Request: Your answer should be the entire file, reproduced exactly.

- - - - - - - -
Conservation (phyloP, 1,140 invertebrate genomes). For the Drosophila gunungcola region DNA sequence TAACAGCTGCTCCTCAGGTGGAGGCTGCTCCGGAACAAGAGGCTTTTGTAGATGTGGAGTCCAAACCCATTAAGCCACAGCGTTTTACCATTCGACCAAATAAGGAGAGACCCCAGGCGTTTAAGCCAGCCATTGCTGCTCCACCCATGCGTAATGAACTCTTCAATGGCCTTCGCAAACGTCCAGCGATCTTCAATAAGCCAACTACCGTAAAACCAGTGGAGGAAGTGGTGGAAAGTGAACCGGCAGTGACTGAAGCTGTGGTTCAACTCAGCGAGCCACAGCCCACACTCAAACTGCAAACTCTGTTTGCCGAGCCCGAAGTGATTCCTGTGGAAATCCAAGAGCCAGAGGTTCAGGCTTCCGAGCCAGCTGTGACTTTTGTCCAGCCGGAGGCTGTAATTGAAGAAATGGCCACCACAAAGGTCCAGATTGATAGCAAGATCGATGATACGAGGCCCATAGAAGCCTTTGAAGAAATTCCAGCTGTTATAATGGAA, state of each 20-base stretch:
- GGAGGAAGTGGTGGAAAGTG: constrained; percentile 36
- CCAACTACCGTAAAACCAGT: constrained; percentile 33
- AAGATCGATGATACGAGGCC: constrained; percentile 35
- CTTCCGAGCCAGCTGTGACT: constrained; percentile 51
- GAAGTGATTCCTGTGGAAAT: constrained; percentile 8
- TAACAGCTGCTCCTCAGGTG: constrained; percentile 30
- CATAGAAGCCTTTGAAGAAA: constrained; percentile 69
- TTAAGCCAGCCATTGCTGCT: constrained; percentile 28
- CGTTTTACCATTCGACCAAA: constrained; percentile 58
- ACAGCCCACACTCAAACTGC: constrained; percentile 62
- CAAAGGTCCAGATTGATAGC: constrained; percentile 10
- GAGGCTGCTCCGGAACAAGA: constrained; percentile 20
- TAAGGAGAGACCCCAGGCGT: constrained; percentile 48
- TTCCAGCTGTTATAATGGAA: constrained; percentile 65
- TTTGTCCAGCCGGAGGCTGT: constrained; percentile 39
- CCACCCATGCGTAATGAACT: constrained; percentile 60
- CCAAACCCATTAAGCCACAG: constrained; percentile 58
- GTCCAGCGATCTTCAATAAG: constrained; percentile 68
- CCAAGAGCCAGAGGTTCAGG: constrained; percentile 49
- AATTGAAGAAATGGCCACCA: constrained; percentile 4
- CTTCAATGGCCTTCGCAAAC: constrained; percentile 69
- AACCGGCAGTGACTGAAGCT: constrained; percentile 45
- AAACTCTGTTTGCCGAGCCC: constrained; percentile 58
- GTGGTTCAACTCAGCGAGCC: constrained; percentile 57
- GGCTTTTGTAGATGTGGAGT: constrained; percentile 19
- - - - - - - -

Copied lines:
Conservation (phyloP, 1,140 invertebrate genomes). For the Drosophila gunungcola region DNA sequence TAACAGCTGCTCCTCAGGTGGAGGCTGCTCCGGAACAAGAGGCTTTTGTAGATGTGGAGTCCAAACCCATTAAGCCACAGCGTTTTACCATTCGACCAAATAAGGAGAGACCCCAGGCGTTTAAGCCAGCCATTGCTGCTCCACCCATGCGTAATGAACTCTTCAATGGCCTTCGCAAACGTCCAGCGATCTTCAATAAGCCAACTACCGTAAAACCAGTGGAGGAAGTGGTGGAAAGTGAACCGGCAGTGACTGAAGCTGTGGTTCAACTCAGCGAGCCACAGCCCACACTCAAACTGCAAACTCTGTTTGCCGAGCCCGAAGTGATTCCTGTGGAAATCCAAGAGCCAGAGGTTCAGGCTTCCGAGCCAGCTGTGACTTTTGTCCAGCCGGAGGCTGTAATTGAAGAAATGGCCACCACAAAGGTCCAGATTGATAGCAAGATCGATGATACGAGGCCCATAGAAGCCTTTGAAGAAATTCCAGCTGTTATAATGGAA, state of each 20-base stretch:
- GGAGGAAGTGGTGGAAAGTG: constrained; percentile 36
- CCAACTACCGTAAAACCAGT: constrained; percentile 33
- AAGATCGATGATACGAGGCC: constrained; percentile 35
- CTTCCGAGCCAGCTGTGACT: constrained; percentile 51
- GAAGTGATTCCTGTGGAAAT: constrained; percentile 8
- TAACAGCTGCTCCTCAGGTG: constrained; percentile 30
- CATAGAAGCCTTTGAAGAAA: constrained; percentile 69
- TTAAGCCAGCCATTGCTGCT: constrained; percentile 28
- CGTTTTACCATTCGACCAAA: constrained; percentile 58
- ACAGCCCACACTCAAACTGC: constrained; percentile 62
- CAAAGGTCCAGATTGATAGC: constrained; percentile 10
- GAGGCTGCTCCGGAACAAGA: constrained; percentile 20
- TAAGGAGAGACCCCAGGCGT: constrained; percentile 48
- TTCCAGCTGTTATAATGGAA: constrained; percentile 65
- TTTGTCCAGCCGGAGGCTGT: constrained; percentile 39
- CCACCCATGCGTAATGAACT: constrained; percentile 60
- CCAAACCCATTAAGCCACAG: constrained; percentile 58
- GTCCAGCGATCTTCAATAAG: constrained; percentile 68
- CCAAGAGCCAGAGGTTCAGG: constrained; percentile 49
- AATTGAAGAAATGGCCACCA: constrained; percentile 4
- CTTCAATGGCCTTCGCAAAC: constrained; percentile 69
- AACCGGCAGTGACTGAAGCT: constrained; percentile 45
- AAACTCTGTTTGCCGAGCCC: constrained; percentile 58
- GTGGTTCAACTCAGCGAGCC: constrained; percentile 57
- GGCTTTTGTAGATGTGGAGT: constrained; percentile 19